6. Are there any side effects?
As with all blood testing, there is a small chance of adverse side effects. For example, an athlete may feel nauseous at the sight of blood, or there is a small chance of infection. However, compared to venipuncture, the risks are minimal. In fact, athletes and sample collection personnel both report that the blood draw experience is vastly improved with DBS collections.
7. Has research been conducted about the application of DBS testing for doping detection?
Dozens of research publications highlight the use of DBS to detect a diverse spectrum of substances prohibited in sport, including anabolic agents, peptide hormones, beta-2 agonists, hormone and metabolic modulators, diuretics and masking agents, stimulants, narcotics, cannabinoids, glucocorticoids, and beta-blockers. As more research is conducted, the number of substances and methods that can be detected with DBS will continue to grow.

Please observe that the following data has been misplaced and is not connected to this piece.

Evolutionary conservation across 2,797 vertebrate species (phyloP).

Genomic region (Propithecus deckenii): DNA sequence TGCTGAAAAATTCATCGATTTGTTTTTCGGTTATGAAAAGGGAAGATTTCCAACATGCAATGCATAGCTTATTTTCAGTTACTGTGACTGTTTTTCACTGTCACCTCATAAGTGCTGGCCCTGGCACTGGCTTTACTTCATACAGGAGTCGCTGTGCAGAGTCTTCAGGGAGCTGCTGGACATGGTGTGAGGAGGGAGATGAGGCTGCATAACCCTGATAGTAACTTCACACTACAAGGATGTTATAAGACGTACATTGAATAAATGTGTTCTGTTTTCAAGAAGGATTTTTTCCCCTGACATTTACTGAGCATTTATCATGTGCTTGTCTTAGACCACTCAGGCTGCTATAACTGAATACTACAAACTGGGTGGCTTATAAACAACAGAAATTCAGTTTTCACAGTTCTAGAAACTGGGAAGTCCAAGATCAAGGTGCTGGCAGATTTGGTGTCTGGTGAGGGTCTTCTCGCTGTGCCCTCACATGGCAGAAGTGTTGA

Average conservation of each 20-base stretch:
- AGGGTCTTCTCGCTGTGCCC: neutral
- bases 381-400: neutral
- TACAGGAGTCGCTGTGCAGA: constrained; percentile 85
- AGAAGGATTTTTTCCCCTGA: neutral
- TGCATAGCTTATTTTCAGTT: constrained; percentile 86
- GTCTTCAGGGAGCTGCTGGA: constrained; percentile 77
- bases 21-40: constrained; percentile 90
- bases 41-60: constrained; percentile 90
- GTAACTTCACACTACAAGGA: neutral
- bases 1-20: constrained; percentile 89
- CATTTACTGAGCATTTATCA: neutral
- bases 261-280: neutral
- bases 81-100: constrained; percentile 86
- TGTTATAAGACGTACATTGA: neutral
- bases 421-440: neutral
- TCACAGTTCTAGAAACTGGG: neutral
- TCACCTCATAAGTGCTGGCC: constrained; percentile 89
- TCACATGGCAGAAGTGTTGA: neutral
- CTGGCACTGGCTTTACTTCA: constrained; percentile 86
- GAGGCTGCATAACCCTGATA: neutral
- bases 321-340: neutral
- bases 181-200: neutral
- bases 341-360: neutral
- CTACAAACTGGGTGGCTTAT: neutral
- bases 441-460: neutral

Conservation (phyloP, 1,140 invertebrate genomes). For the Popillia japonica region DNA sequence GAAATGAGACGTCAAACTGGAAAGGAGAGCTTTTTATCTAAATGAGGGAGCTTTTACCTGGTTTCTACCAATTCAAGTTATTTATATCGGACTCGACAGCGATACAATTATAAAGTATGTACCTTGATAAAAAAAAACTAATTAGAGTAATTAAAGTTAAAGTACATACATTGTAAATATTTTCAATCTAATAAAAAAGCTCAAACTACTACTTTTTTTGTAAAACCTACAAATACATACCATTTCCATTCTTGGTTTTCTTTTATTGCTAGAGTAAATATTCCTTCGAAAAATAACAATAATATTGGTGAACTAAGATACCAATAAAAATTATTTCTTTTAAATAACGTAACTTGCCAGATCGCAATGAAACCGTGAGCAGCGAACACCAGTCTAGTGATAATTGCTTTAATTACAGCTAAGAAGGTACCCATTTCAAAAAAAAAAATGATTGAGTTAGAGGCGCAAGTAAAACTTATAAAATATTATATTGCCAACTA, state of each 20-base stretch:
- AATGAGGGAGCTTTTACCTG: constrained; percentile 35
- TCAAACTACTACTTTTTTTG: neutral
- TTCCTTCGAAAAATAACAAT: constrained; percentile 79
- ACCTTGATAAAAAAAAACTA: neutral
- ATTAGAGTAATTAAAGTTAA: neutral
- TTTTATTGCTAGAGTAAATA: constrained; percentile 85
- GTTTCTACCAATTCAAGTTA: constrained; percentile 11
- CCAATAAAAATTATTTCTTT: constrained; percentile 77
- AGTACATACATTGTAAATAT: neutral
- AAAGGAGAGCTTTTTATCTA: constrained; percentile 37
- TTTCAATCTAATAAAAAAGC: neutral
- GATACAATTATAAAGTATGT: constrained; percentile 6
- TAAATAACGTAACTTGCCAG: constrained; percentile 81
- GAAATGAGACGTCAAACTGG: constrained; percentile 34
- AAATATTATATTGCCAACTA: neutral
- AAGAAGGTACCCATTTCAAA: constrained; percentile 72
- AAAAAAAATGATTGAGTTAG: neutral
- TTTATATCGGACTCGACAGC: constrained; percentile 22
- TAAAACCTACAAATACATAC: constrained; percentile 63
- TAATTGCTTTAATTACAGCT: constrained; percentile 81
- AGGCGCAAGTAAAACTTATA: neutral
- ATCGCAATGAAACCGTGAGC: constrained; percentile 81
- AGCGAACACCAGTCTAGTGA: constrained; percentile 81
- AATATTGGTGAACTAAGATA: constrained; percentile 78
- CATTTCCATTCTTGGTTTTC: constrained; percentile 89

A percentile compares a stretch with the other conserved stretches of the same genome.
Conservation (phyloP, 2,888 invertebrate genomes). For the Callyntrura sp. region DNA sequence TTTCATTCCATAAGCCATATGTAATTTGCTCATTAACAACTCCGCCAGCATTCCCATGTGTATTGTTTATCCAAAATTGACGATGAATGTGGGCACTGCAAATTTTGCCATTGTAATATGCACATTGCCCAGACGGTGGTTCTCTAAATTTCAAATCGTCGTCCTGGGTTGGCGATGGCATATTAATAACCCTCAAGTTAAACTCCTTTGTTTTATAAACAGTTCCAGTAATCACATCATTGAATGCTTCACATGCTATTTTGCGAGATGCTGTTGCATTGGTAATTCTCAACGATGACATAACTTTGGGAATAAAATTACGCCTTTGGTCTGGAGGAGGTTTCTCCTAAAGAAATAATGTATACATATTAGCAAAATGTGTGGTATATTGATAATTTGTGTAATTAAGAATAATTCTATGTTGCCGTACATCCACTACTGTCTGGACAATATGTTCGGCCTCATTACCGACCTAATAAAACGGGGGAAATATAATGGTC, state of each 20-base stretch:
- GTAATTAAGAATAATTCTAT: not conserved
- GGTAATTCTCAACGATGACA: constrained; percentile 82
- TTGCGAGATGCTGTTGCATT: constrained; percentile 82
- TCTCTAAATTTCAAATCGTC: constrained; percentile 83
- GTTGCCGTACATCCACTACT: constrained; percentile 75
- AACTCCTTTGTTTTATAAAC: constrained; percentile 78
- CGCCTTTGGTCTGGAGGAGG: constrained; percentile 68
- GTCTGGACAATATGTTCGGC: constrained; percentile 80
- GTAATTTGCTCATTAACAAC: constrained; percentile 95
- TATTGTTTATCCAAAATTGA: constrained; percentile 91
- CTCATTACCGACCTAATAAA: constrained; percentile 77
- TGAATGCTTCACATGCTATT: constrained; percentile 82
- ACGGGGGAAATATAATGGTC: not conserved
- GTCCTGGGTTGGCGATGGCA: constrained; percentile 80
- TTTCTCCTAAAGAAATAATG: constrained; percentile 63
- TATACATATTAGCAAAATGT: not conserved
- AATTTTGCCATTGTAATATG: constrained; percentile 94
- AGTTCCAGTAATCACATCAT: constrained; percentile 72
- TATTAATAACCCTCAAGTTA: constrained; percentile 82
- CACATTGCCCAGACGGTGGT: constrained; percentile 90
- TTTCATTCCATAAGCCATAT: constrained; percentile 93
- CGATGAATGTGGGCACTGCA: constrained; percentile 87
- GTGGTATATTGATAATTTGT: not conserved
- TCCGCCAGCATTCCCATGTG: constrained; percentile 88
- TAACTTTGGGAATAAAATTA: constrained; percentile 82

8. What are some of the limitations of DBS?
The main limitation to DBS is the relatively small volume of blood, making it necessary to analyze each sample for a finite list of substances. As the blood draw capacity of DBS collection devices improves, it is anticipated that labs will be able to analyze each sample for a larger list of prohibited substances.
9. Will DBS testing become a routine collection and analysis method?
USADA has been piloting DBS testing in the UFC Anti-Doping Program since 2018, and in collaboration with WADA and other anti-doping partners, is working towards making it an official complementary blood collection solution. USADA plans to continue collecting DBS samples to support its testing, investigations, and scientific efforts, as well as gather additional data and experience to help implement DBS collections into routine testing in the U.S. and globally.